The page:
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Flash Forward—Part Four: The Continued Progress of Our First 737-800

Aviator C

In our last installment, the future N8301J was in the first position of the moving assembly line at Boeing’s Renton, Washington, assembly plant.  It's really incredible to me that it's possible to assemble a bunch of metal and other materials into a machine that will not only soar safely through the heavens, but it will do it in rain, snow, and extreme heat for the next 20 years or so.  In this next batch of photos from our good friends at Boeing, our first 737-800 has moved forward to the next spot on the assembly line.


The vertical stabilizer has been lowered into position and attached to the airframe.  Several items of interest are in this photo:  The wing jig is still attached to the fuselage.  You will notice that the rudder has already been painted.  Rudders are kind of like car tires, they have to be carefully balanced, and adding paint later can disrupt that balance.  When you see construction photos of unpainted aircraft, their future owner is often revealed by the paint on the rudder.  And, the aircraft also wears a temporary registration number (part of which is visible next to the scaffolding) that is used by Boeing until the permanent registration (N8301J) can be issued. 


After the tail is installed, the next visible construction step is the horizontal stabilizers.  The right stabilizer is being lowered into position by the overhead crane.  Compare the configuration of the scaffolding in this position with that in the previous photo.  Part of the scaffolding side has been removed to accommodate the stabilizer.  In the lower left corner of the photo is a tail cone with the APU (auxiliary power unit) exhaust.   Also in this view, the trademark Boeing “double bubble” fuselage design is evident.  You can see a darker line running along underneath the windows from the wing root back to behind the winglet.  The fuselage is actually two circular sections attached one on top of the other.  The 707 was the first aircraft to utilize this design, and it made the cabin area wider than the original oval design of the Dash-80 and the KC-135. (The Dash-80 fuselage couldn't accommodate three-abreast seating.)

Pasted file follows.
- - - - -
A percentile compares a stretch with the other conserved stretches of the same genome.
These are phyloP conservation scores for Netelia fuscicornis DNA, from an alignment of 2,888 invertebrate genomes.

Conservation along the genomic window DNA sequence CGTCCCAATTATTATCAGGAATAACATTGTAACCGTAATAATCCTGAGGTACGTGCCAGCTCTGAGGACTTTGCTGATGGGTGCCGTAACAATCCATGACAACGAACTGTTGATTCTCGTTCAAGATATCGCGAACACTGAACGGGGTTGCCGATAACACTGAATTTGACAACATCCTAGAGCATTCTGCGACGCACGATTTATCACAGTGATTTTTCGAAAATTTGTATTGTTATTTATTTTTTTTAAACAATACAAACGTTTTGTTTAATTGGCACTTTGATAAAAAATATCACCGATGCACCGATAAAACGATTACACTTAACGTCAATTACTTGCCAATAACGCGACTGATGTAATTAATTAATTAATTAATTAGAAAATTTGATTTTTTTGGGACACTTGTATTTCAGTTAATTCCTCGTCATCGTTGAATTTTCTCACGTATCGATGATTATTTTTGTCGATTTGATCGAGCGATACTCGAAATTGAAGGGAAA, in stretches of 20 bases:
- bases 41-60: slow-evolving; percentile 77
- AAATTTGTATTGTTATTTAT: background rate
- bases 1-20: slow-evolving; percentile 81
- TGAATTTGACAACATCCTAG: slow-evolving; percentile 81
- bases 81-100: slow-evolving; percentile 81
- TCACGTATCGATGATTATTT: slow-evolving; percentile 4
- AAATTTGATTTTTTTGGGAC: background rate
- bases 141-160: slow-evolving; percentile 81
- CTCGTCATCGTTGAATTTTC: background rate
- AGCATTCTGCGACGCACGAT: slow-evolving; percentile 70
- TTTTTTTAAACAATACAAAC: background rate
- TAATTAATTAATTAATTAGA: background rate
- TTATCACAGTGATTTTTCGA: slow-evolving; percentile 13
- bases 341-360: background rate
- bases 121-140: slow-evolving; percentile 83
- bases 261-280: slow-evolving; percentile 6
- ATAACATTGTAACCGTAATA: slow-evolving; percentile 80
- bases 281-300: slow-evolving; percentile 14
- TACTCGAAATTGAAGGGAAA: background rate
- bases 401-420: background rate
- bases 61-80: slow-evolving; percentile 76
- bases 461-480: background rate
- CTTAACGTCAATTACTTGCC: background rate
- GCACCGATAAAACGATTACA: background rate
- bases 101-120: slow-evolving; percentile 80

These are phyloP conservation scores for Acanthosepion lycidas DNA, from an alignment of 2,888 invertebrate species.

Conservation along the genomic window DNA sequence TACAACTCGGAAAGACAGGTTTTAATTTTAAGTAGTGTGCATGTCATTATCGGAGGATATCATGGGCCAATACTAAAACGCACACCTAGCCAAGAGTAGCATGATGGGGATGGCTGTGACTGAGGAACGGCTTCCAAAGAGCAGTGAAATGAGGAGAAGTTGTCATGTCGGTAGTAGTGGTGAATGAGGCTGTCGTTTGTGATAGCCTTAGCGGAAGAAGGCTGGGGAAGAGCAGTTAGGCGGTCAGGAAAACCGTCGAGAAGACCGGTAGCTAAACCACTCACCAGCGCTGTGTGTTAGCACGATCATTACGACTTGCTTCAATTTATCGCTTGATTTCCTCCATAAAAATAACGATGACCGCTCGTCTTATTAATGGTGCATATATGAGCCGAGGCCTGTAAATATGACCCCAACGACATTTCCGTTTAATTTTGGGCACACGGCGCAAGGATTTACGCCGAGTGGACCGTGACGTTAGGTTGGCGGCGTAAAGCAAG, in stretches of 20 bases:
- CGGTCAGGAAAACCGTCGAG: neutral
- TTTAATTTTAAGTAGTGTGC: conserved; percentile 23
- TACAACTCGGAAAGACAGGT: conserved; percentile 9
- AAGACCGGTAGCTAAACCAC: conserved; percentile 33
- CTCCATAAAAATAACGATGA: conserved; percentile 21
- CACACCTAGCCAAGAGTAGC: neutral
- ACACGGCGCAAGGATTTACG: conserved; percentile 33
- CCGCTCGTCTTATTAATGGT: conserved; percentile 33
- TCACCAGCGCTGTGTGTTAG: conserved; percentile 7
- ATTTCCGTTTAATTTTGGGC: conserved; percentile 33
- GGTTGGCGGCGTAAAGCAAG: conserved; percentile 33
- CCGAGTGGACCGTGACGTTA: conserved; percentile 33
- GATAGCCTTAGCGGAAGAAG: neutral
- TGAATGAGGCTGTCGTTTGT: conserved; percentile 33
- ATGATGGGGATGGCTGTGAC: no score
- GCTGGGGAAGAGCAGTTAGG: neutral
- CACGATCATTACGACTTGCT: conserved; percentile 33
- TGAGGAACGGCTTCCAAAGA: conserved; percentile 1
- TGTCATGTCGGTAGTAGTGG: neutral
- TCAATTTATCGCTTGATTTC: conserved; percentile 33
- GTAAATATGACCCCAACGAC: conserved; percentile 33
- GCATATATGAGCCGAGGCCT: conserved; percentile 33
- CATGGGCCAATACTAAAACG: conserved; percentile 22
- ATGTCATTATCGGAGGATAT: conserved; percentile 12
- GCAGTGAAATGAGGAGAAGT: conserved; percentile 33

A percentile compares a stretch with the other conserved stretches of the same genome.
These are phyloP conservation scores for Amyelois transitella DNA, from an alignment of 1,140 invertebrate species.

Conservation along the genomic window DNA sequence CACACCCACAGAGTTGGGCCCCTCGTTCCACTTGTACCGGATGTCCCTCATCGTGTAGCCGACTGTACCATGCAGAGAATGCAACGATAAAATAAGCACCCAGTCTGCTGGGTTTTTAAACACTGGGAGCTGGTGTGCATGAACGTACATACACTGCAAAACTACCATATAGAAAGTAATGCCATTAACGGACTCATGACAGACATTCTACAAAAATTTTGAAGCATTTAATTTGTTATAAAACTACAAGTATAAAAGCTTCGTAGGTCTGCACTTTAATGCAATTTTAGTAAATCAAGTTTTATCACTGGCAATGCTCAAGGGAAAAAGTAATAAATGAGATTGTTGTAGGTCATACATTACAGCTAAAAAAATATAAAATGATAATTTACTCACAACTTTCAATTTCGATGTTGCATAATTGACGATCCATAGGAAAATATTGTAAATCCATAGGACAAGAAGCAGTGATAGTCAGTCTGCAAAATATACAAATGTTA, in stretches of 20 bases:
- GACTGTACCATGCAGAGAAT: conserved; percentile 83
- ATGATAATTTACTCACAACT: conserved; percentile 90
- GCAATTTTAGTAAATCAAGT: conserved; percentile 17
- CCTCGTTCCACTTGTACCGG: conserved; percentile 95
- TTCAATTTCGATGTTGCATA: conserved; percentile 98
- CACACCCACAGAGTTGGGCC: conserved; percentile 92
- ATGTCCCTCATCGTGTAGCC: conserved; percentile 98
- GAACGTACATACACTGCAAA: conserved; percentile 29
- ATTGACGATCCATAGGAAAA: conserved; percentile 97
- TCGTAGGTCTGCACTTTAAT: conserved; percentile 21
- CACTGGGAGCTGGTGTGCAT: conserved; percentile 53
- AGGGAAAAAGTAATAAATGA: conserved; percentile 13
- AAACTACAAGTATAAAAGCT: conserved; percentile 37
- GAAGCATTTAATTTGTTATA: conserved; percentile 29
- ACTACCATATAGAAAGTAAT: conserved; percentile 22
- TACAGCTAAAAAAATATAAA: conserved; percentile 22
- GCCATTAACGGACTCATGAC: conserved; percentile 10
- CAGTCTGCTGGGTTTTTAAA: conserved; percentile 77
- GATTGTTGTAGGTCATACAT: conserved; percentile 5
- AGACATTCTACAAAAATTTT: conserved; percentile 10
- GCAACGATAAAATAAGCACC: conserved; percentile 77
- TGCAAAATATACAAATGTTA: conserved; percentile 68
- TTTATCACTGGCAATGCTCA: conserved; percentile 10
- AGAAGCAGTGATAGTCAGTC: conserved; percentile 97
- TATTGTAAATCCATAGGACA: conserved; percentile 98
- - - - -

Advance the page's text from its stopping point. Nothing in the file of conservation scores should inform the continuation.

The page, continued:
Boeing workers maneuver the horizontal stabilizer to its correct position on the rear fuselage.  Two workers are aligning this appendage.  Notice that the assembly floor of the Renton plant is spotless.  The floor is so shiny that it reflects the image of the items in the factory.


At last, the stabilizer is in position, and workers are attaching it to the fuselage.  It looks like it is still attached to the overhead crane—the block and tackle is just above the top of the tail in the photo.


The left horizontal stabilizer has also been attached.  The temporary Boeing registration is visible in the photo, and we get a look at the ceiling of the plant.  One of the overhead cranes is above the aircraft.  By now, the future N8301J looks like an airplane.  There are still some major steps to come, however, and among those are installing the landing gear and engines, plus hundreds of smaller items.  Stay tuned…

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